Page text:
1991 marked a very influential time in my childhood. I was 12, in the 7th grade, most likely wearing braces, bangs, glasses, MC Hammer pants and scrunchies. This was the year Bill Swerski’s Superfans showed for the first time on Saturday Night Live. My life was forever changed. “Da Bears” chant, along with the shimmying “Da Bears” dance, became a mantra in my home. My brother Chris owned a shiny navy blue Bears jacket just like was worn on the skit. It made us Chicagoans proud, and laugh, a lot.
In this skit, which you should totally You Tube if you’ve never seen it, a group of men sat in a bar hosting a talk-show all about celebrating the Chicago Bears. Chris Farley regularly revived himself amidst a heart attack by pounding his chest while overeating Polish sausage and drinking copious amounts of beer. (I too at this point in writing am wondering why my parents allowed me to watch this at the so impressionable age of 12…but that’s a whole different blog! 🙂 Love ya ma.) Anywho…There would always be a question provoking deep reflection, for example: If Coach Ditka were to fight a hurricane, who would win? Followed up with a secondary question: But what if the hurricane was named, Hurricane Ditka? The talk show hosts would all gasp and struggle to answer, but always decide that Ditka in fact would be the victor.
This same season of SNL: REM played “Losing my Religion, Chris Isaak sang “Wicked Game”, Dana Carvey joined the cast, Steve Martin boasted himself in the 5 Timers Club, and a new character emerged named Stuart Smalley.
Stuart Smalley was characterized as a person with low self-esteem. He dressed in pastels and wore a sweater tied around his neck while speaking with a lisp. The skit was intended to seem like a television show called “Daily Affirmations” and Stuart was the host. The end of each “episode”, Stuart would turn to the mirror, look at himself and repeat this mantra (you may already know…), “I am good enough. I am smart enough. And doggone it, people like me.”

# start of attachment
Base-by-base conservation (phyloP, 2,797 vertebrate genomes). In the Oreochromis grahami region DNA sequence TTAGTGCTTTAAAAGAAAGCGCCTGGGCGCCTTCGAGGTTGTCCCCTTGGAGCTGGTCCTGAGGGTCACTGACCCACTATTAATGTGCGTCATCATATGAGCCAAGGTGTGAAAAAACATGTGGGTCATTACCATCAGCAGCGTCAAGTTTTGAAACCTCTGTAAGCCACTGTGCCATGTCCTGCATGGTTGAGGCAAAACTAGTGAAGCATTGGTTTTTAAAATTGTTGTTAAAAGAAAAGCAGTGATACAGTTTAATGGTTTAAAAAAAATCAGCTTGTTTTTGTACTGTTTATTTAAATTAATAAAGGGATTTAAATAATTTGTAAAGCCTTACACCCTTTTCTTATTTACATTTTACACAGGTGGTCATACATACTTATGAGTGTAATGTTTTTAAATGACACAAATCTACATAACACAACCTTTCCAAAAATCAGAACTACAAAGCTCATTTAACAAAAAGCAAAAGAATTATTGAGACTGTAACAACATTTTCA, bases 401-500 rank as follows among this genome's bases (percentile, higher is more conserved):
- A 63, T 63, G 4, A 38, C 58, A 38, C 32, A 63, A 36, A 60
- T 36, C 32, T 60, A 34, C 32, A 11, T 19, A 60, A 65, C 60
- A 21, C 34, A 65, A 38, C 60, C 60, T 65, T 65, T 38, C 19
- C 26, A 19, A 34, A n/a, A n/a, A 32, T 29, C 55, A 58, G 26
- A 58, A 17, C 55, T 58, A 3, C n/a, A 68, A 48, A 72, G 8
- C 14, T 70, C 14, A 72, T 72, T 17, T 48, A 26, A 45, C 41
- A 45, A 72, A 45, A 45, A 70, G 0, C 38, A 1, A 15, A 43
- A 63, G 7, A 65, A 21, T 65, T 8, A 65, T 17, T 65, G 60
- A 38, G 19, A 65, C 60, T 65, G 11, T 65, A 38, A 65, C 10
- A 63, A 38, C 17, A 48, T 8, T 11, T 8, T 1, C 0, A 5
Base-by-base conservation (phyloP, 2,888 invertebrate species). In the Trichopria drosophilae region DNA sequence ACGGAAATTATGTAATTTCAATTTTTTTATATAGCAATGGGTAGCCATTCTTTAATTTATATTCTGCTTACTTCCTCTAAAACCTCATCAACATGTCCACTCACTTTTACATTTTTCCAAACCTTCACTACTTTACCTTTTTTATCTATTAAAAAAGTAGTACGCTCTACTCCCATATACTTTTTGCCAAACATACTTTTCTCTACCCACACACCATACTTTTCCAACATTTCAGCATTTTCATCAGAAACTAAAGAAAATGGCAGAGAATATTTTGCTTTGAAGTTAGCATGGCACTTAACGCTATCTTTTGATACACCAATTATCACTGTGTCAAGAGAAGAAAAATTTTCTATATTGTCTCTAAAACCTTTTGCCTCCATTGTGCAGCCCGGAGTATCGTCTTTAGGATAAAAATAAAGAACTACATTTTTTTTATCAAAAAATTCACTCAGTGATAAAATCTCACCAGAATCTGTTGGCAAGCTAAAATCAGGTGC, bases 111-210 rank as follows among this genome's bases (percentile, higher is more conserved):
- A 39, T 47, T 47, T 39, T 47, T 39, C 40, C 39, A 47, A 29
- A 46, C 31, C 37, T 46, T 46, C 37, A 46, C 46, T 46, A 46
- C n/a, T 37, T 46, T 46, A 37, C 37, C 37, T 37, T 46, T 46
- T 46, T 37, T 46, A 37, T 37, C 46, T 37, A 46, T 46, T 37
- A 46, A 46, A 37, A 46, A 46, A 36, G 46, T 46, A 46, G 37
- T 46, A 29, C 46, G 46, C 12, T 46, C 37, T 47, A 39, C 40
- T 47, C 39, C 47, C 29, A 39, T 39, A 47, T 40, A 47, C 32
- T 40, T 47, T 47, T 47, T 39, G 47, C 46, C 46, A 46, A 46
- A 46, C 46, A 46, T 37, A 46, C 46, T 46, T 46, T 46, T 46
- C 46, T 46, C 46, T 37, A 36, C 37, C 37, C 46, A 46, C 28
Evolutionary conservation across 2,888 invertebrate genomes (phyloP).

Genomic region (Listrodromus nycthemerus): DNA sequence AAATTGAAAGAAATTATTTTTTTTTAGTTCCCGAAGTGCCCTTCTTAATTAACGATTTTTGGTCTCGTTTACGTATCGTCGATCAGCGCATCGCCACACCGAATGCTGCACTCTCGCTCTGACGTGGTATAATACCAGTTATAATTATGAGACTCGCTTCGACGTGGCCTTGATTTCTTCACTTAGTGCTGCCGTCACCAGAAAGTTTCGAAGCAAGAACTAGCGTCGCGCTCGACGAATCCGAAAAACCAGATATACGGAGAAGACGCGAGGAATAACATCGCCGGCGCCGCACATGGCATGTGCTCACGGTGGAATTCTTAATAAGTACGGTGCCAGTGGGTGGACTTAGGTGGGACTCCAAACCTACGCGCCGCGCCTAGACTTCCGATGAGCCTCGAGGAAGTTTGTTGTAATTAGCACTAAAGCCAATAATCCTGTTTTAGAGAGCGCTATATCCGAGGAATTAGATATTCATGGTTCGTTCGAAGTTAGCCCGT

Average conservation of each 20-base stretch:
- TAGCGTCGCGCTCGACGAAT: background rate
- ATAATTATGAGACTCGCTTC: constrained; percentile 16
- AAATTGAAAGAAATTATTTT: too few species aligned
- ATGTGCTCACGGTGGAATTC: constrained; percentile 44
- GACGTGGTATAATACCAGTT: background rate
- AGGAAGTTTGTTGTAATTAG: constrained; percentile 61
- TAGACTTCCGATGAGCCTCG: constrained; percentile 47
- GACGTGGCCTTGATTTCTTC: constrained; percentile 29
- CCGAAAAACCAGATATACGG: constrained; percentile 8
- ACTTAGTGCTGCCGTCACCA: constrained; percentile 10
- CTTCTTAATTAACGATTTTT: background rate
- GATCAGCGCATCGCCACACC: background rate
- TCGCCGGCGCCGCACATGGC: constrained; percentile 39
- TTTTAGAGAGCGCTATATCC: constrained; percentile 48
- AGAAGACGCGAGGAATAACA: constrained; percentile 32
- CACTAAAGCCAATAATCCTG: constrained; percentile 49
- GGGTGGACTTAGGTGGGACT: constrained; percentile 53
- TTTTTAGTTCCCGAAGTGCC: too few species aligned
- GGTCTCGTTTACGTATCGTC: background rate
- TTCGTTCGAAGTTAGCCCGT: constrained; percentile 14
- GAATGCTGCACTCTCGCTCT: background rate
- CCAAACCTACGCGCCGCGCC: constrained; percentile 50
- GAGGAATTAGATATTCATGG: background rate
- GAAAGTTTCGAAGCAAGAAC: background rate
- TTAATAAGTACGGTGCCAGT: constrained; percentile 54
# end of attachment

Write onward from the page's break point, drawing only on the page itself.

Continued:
I liked the skit. Thinking about it now, after studying the brain for the last two years, I realized that although we were laughing AT this character, and making fun of this goofy guy lacking confidence, he was in fact right.
Our minds are most negative to ourselves. Our own mind tells us things about ourselves that we would never actually say outloud to any other person. Our minds are hyper critical of our decisions or words we say. How often have you been embarrassed by what you have said to someone else? For me this happens daily, but we all know I should just talk less! Duh.
There are two lessons here to hold on to in order to help. The first is to realize this behavior is narcissistic. Other people are consumed with their own narcissism to be perseverating on what you said or did. To think that others are constantly thinking about you is highly egotistical, but totally normal for us humans. If we can recognize our negative thoughts as being selfish, we may be able to move past them much more quickly not allowing brooding, perseverating, and depression to settle in. Remind yourself next time you feel embarrassed by what you said or did that the other person has moved on and you can too.
The second lesson, and less popular method is that positive self talk works. Stuart Smalley’s character reflects on the fact that society thinks that people using affirmations are weak, and less-than and nerdy. Goodness, the character’s name is “SMALLey”. After watching shows like this, and many other portrayal of self-compassion as wimpy, people become more critical of themselves than of any person they love. This seems “right” to do per societal norms. It is NOT.
The magazine “Psychology Today” has an article written by Dr. Guy Winch encouraging us to “nurture self-esteem.” The article titled, “The Seven Habits of Emotionally Healthy People” conveys the practice of nurturing self-esteem as one of the 7 these habits. When we feel self-critical the best response is to use “self-compassion.”
It is so simple to think that you would pump up your friends and family when they feel down. (FYI: That SNL skit with Hanz and Franz didn’t emerge until 1999.) You’d easily say to a friend or even a co-worker, “You are so kind,” “It wasn’t that bad”, “No, you are really good at that. I’ll help you keep practicing.” How can we show others such immense compassion, but we think it’s right to be so down on our own selves?
The next time you find yourself drowning in self-loathing brooding about something you said or did in the past, imagine how you would help a friend going through the same thoughts.
And if it helps, end with, “…and doggone it, people like me” because they do!